However, let’s not forget about the “reward” that comes with a healthy level of risk. Playing outside (whether on a playground or in a team sport) helps kids develop, mentally and physically, and can also set them up for healthy habits as they become adults. A lack of outdoor activity means less movement and less interaction with other children. Behavioral issues, social difficulties, and developmental delays have all been connected to a lack of outdoor play. That’s why eliminating physical risk entirely can run a much greater emotional risk.
Are we too Risk-Averse?
In today’s litigious society, concerns about playground safety are linked with concerns about liability. Even if a school or community wanted to have a giant metal slide, rope swing, or big trampoline on its public playground, American Standard Testing Methods (ASTM) and Consumer Product Safety Commission(CPSC) guidelines would prohibit their use. Equipment manufacturers won’t sell them because they don’t want to increase the liability they would face in the event of an injury.
In Europe, however, public trampolines aren’t uncommon. Safety is enhanced by keeping them low to the ground and surrounding them with safety surfacing. They are usually small enough to discourage too many children from using them at once. Everything considered, there are no more injuries caused by trampoline use than by using any of the “safer” features in European parks.
In some cases, the overabundance of caution in America is due to a misinterpretation of safety data. Neither ASTM nor CPSC standards prohibit teeter-totters or merry-go-rounds, but schools and cities have been removing them from playgrounds for years due to a perception that “moving parts” create a danger to children. On the contrary, studies show that only three percent of all playground injuries involved moving equipment. Statistically, falling is a much more significant risk on the playground. Although, this danger is becoming smaller thanks to increased use of playground safety surface materials which are ASTM F-1292 compliant and meet all critical fall height standards and requirements.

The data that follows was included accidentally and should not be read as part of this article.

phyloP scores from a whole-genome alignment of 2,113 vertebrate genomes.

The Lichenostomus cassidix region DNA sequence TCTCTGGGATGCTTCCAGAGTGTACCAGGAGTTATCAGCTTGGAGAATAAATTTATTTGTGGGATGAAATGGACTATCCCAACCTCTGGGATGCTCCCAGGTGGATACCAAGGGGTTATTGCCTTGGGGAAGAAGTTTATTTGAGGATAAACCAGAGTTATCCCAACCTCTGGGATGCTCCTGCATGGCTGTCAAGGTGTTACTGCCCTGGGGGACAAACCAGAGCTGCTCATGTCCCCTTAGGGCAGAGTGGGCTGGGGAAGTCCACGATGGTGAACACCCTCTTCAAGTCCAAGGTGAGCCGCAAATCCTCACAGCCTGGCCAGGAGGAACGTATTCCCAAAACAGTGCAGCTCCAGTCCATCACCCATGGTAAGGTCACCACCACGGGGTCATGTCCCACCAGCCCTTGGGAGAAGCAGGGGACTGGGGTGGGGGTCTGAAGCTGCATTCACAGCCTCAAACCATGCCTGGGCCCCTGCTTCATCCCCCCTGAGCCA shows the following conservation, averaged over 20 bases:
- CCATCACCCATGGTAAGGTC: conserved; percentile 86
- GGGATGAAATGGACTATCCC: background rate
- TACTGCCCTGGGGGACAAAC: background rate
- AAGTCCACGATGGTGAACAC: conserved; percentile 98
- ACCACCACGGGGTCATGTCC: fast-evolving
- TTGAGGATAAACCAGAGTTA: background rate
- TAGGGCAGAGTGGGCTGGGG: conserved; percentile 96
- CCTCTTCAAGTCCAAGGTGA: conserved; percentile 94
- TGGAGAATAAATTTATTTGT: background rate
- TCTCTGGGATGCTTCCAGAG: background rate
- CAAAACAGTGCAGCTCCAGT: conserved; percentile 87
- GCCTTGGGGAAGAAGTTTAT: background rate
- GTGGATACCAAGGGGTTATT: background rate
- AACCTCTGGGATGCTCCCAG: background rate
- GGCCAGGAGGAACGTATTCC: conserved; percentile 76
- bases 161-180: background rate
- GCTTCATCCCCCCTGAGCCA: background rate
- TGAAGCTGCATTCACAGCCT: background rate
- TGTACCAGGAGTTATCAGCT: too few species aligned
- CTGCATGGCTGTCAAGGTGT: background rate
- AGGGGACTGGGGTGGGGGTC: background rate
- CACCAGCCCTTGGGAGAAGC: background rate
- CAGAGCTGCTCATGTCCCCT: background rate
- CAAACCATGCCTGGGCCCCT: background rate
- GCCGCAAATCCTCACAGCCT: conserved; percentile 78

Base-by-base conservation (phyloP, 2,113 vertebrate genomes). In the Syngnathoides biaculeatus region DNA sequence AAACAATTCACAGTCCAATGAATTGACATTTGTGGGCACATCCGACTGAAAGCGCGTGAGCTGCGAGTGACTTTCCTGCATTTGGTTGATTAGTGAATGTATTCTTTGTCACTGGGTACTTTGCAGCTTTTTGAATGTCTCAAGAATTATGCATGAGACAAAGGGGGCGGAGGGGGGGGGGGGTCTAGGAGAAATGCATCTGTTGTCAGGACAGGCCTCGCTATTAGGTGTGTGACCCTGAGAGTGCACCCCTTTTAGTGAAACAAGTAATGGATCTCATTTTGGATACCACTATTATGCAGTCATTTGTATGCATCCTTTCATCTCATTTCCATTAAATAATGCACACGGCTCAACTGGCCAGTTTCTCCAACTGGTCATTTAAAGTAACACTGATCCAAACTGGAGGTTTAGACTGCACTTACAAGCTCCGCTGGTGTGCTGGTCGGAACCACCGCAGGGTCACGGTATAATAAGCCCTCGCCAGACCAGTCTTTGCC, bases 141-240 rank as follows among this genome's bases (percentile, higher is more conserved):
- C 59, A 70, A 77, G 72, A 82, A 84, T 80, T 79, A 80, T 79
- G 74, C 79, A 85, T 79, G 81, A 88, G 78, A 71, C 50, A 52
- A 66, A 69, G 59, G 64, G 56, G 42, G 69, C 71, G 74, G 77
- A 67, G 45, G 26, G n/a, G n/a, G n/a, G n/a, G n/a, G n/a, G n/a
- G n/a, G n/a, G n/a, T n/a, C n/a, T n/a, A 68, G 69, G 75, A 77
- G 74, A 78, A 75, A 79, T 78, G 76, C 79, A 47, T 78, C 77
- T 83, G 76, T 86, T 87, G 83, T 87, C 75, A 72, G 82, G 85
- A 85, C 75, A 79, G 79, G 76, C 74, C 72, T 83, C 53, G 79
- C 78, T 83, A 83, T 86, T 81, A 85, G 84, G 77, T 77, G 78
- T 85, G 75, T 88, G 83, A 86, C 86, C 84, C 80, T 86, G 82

Why Tolerate Any Risk at All?
Researchers from Iowa State University, North Carolina State University, and the University of Georgia collaborated to publish Making Room For Risk In Play Environments And Playground Standards. The authors argue that making playgrounds safer in the last couple of decades has also been “associated with a decline in creative, challenging, and exciting play.”
Risk-taking comes with a chance of injury. But did you know that risk helps kids develop gross motor skills that will help them reduce the potential for future harm? Balance and proprioception help kids feel more secure on their feet. Additionally, allowing children to engage in beneficial risk on the playground helps them learn to set safe limits on their behavior and evaluate potentially risky situations in the future better. Put another way, reasonable risk keeps kids engaged on physical and mental levels, teaching them the skills to better assess and negotiate challenging situations and obstacles on their own.
On the playground, danger is not the same as risk. Eliminating all risk within play runs the possibility of removing creativity, challenge, and discovery. Furthermore, risk-taking opportunities on the playground can benefit a child’s health and learning in all the following ways:
They improve children’s physical, social, and cognitive health.
Children who are allowed to take risks tend to be more physically active and have lower obesity rates.
A healthy level of risk develops cognition and helps instill a greater sense of self-assurance.
Courtesy of Playground Professionals (PGP)


Written by: Child in the City.